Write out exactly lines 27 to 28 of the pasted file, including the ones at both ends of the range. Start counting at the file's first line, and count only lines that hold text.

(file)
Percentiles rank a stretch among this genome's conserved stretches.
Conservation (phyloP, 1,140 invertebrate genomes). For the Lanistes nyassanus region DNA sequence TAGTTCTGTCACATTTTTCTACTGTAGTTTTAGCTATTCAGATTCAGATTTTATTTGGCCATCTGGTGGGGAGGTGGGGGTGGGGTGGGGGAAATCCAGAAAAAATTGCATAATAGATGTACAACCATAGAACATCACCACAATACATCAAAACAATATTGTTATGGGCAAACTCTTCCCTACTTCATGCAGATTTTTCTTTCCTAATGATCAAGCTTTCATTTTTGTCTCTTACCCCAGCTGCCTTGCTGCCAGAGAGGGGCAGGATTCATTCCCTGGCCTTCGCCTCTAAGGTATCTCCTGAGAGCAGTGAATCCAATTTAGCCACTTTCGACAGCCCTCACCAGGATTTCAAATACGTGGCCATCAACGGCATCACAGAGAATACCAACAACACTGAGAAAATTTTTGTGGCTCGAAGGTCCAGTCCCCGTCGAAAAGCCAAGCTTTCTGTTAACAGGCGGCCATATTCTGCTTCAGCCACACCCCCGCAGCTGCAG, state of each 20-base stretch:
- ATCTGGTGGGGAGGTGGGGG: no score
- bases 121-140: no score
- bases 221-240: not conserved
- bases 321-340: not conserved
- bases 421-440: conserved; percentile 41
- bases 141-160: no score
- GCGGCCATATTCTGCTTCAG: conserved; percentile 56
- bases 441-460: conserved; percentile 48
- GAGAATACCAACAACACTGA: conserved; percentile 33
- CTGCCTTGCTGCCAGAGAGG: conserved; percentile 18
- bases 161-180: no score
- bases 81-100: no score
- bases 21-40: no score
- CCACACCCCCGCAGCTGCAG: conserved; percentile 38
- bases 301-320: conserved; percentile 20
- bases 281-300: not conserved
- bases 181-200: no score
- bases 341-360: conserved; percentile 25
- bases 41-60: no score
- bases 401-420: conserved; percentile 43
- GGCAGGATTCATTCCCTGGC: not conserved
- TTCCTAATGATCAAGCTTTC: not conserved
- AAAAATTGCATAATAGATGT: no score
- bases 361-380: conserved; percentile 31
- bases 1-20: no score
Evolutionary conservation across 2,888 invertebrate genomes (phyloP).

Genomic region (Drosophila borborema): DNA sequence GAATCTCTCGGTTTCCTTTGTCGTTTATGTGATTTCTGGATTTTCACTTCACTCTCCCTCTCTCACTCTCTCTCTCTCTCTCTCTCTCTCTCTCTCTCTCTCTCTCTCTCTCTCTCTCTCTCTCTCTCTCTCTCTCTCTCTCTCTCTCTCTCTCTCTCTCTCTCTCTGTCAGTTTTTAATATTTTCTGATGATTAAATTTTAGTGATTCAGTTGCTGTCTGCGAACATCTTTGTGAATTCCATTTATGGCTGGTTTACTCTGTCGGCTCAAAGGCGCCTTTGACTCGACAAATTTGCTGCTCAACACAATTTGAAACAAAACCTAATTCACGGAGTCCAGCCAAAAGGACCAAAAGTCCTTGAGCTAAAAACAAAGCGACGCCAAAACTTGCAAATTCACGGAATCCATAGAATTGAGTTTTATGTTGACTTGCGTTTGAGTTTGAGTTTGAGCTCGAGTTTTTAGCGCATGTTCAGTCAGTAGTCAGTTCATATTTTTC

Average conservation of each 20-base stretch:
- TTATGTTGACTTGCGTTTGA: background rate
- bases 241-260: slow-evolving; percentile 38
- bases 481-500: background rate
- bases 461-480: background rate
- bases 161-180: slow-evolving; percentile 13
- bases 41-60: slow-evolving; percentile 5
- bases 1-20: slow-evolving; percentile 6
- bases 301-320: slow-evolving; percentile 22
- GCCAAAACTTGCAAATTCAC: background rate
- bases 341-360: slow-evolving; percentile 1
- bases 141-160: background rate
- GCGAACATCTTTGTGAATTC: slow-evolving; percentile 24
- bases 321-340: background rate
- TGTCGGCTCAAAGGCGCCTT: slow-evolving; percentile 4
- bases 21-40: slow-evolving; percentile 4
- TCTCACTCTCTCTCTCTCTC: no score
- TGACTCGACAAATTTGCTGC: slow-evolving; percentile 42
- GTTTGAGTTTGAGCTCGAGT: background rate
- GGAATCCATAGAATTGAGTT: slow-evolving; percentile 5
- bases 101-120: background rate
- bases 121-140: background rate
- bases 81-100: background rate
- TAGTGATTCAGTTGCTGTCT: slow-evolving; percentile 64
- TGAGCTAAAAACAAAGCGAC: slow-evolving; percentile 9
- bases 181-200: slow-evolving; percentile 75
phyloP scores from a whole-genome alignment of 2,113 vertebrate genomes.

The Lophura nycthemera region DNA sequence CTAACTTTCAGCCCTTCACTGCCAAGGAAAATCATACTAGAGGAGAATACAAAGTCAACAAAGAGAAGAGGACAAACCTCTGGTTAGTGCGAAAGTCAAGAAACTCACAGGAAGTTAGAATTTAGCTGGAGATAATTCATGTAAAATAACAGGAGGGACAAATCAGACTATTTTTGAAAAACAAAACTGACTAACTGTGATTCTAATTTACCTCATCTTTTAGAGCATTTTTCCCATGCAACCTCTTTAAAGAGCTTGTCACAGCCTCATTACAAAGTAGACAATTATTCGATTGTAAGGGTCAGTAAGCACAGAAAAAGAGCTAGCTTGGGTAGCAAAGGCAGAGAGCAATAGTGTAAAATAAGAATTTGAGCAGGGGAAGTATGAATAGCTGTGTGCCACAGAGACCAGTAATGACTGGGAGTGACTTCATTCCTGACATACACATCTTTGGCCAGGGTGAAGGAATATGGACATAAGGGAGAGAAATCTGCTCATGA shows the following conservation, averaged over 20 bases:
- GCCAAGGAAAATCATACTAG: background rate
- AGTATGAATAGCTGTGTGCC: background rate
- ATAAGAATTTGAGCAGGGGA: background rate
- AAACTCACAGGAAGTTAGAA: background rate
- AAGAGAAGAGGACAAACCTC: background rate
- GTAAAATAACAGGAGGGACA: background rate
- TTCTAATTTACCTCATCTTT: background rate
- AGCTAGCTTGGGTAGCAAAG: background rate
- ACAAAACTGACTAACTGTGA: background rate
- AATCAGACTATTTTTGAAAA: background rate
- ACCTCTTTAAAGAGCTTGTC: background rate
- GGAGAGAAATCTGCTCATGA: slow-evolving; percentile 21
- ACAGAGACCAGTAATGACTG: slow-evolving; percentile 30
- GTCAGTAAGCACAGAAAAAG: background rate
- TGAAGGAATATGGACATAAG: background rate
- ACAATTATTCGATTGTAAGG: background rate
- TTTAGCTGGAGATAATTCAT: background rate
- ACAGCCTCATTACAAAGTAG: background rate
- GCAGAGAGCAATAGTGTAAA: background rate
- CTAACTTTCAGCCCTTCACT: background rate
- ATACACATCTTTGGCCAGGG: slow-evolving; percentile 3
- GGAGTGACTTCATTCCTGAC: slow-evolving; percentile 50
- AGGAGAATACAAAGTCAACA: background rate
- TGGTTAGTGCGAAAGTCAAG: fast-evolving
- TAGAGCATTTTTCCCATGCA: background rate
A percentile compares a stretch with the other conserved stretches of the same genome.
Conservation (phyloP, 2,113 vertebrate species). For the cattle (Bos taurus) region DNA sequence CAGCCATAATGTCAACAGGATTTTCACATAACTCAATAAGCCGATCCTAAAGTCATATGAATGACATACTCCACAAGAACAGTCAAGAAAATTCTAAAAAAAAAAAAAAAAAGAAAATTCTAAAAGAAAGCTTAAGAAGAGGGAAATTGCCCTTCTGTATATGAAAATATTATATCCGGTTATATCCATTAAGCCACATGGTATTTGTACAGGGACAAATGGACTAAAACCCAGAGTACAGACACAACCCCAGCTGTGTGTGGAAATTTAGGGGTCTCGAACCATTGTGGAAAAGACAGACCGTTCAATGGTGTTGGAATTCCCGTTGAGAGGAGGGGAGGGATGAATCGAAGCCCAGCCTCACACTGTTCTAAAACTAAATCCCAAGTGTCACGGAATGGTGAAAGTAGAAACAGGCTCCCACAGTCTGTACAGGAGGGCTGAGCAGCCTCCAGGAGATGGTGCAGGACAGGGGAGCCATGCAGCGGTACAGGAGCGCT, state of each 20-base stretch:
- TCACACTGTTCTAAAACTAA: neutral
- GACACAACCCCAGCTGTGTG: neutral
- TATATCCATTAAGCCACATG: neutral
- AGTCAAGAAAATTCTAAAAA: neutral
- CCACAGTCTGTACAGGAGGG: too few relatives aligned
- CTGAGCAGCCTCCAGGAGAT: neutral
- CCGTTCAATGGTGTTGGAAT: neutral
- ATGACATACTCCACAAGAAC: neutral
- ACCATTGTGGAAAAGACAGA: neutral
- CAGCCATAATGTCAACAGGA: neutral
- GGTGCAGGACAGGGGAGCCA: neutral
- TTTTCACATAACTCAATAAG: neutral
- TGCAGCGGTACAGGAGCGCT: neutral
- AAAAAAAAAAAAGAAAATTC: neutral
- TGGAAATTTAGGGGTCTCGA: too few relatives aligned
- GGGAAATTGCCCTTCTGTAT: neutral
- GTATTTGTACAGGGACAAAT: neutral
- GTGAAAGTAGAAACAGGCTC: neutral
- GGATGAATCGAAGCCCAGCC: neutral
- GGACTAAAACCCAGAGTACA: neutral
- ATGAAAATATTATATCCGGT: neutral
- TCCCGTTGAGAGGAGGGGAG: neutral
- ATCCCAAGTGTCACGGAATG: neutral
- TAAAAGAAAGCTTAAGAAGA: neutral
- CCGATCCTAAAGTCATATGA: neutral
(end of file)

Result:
- bases 1-20: no score
Evolutionary conservation across 2,888 invertebrate genomes (phyloP).